Who is Jayson? A day in the canine-centric life of Jayson Arko is just what you might expect; dogs, sun-up to sun-down. When he’s not doing nose work with one of his dogs, he is usually walking, running, and playing fetch with the other four. The Colorado native’s hobbies include riding his motorcycle and paddle […]
Who is Jayson?
A day in the canine-centric life of Jayson Arko is just what you might expect; dogs, sun-up to sun-down. When he’s not doing nose work with one of his dogs, he is usually walking, running, and playing fetch with the other four. The Colorado native’s hobbies include riding his motorcycle and paddle boarding, which conjure images ranging from cute to comical of dogs in goggles and leathers or life jackets. He assures us, however, that for safety reasons he performs these activities solo; for now, at least.
Dog rescue laid the foundation for Jayson’s interest in training. His passion for keeping more dogs out of shelters is what inspires him to provide direction to people and their dogs. A recurring rescuer, the last pup he scooped up from a shelter is a 14-year-old Chihuahua named Wobbles. Jayson was fully prepared to take her in as a hospice dog, but after she recovered from pneumonia and had 20 bad teeth extracted, she is thriving. As a five-pound pup, her interactions with 45-85 pound dogs never fail to entertain.
Jayson has been training dogs for four years, but he has been loving a variety of animals for his entire life; he has family friends who own a farm where he spends a lot of time around horses, chickens, and goats. He says that milking a goat is much more challenging than it might seem! Along that vein of unexpected animal experience, Jayson’s second favorite animal (next to dogs, of course) is the turtle. A year ago, he adopted a pair of them from Adams County Animal Shelter and named them Phineas and Ferb.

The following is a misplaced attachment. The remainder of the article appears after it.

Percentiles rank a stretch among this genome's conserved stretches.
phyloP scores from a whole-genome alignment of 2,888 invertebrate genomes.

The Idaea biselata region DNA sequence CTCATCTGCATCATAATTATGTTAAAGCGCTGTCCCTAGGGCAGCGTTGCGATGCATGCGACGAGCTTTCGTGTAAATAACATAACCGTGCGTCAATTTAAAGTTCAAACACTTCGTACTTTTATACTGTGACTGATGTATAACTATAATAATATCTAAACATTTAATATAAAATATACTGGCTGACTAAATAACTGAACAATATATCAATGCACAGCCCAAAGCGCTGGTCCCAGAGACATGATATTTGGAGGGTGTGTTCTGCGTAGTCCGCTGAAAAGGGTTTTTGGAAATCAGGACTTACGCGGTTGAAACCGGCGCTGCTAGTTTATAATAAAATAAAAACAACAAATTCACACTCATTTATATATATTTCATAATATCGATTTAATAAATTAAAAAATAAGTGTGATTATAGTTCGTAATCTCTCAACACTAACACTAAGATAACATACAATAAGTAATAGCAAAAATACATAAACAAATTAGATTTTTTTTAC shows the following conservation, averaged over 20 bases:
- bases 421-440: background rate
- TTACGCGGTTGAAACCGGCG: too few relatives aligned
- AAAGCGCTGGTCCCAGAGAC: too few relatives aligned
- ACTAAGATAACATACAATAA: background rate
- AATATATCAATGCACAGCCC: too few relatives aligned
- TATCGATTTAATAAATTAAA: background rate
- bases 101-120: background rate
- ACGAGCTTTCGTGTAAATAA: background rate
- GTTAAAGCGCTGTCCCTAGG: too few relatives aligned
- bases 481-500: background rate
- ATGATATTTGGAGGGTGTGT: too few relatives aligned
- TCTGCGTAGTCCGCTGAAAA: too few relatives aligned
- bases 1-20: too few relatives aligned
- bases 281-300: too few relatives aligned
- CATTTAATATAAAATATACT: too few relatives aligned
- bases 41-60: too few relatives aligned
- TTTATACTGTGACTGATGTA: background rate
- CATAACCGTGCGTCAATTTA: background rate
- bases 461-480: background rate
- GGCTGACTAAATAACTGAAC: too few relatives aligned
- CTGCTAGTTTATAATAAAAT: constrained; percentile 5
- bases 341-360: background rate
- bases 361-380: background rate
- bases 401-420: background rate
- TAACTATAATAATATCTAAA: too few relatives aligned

What does he do?
Certified through Catch Canine Trainers Academy and recognized by the AKC to administer the Canine Good Citizen Test, Jayson’s training techniques are based on repetition, consistency, and positive reinforcement. His objective is to teach dogs to be self-reliant and develop problem-solving skills. The basic method he uses is to teach and reward desired behavior, and then with consistency and repetition, the dog will begin to choose those behaviors over undesirable ones. He says that it is necessary to find what motivates a dog and use it to reward them, whether it’s food, praise, toys, or another incentive. Once the motivating key is discovered, a much wider range of skills can be taught with greater ease while keeping training positive and fun for the dog as well as the human companion. Classical and operant conditioning have long been proven effective for dog psychology; just ask Pavlov!
For more information on The Good Dog Project, visit this website:
For more information on Jayson’s training style, visit this website: